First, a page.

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Are You Shorting Yourself on Bids?

(If you don't consider this, you probably are!)

So, you're putting together a bid for a customer on a series of new windows. Once you calculate the cost of materials and  labor and it adds up to $8,000 before you calculate profit (we are keeping with easy round numbers for this example.) You want your profit margin to be 20% on this job.

Using your calculator you add (+) 20%, right?  (WRONG!)

Too many contractors short themselves on their bids and do not even realize it. Using a mutation of what they believe is the cost plus method (this is not the actual cost plus method, as that is a way of calculating labor expense), they take the overall job cost and add a percentage of that for-profit say 20% in this case.
$8,000 (job cost) x 1.2 (the supposed profit) = $9,600  (WRONG!)
You want 20% of the overall bid to be profit in your pocket right? Well at this rate you have just SHORTED YOURSELF $400.00 on a $10,000 job. That’s a new power tool at a minimum and could even have been a new deer rifle in your gun safe. So how are you supposed to calculate 20% of your bid as profit?
It’s so simple your gonna laugh, to keep yourself from tearing up.
$8,000 / .8 = $10,000  (CORRECT!)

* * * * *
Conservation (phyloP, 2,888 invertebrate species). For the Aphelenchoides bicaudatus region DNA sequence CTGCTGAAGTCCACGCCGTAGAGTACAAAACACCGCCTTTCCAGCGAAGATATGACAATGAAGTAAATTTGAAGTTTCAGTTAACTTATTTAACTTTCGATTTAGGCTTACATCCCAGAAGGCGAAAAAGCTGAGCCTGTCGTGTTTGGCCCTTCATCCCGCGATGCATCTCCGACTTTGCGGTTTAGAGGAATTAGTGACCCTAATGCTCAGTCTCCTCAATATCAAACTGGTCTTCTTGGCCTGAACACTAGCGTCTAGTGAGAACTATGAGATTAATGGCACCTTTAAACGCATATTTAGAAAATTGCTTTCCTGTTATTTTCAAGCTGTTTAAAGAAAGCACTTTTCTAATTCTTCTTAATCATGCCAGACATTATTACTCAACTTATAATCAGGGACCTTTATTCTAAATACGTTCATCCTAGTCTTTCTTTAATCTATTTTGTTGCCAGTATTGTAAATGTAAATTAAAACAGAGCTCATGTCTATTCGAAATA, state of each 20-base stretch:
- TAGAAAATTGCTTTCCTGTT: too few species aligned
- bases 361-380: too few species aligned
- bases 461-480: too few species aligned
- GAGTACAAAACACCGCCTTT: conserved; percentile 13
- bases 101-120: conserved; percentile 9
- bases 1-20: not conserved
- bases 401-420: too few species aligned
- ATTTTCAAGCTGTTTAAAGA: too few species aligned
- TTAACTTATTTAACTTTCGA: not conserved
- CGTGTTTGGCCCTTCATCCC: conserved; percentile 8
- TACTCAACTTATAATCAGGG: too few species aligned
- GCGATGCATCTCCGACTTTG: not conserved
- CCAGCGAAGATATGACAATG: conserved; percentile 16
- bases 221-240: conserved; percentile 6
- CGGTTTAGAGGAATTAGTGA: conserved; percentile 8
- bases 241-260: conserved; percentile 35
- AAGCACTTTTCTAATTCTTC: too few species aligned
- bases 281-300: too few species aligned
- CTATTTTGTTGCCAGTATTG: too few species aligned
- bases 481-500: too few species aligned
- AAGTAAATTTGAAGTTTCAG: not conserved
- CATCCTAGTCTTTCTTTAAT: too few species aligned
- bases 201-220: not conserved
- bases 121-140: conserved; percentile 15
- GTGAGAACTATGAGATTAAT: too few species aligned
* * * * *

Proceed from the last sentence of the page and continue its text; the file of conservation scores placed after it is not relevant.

You have taken the job cost, $8,000 and made this 80% of your total bid by dividing the job cost by.8.  By dividing your total job cost by .8, you have just made that $8,000 into 80% of your total bid, and you are left with a profit margin that is 20% of your total bid. PFM? (PURE FRIGGEN MAGIC), Nah, just math!

"It's not that big of a deal,” you say…. Well, let’s try it on a little bigger project.

Let's say you are bidding a whole house. Total cost with labor included is $258,000. Your old method 258,000 x 1.2 = $309,600 gives you 51,600 in total profit (if all goes well).

Now let's try it using the correct math.

258,000 / .8 = $322,500 giving you $64,500.00 in profit. Thats $12,900 more than your old method.

So if you want a 25% profit margin, just divide by .75. Or, maybe you're looking to be a really nice guy and only take a 15% profit margin, then divide by .85.
Whatever you want your profit margin to be, just take 1, minus the margin .2 for 20%.18 for 18% and so on. And what you are left with is the divisor. Be it .8 for 20% or .82 for 18%.
It’s that easy!

No need for applause, but if you found this interesting, check out the training courses that are available online at We will help you win more jobs, make more money, and sleep better at night, period.


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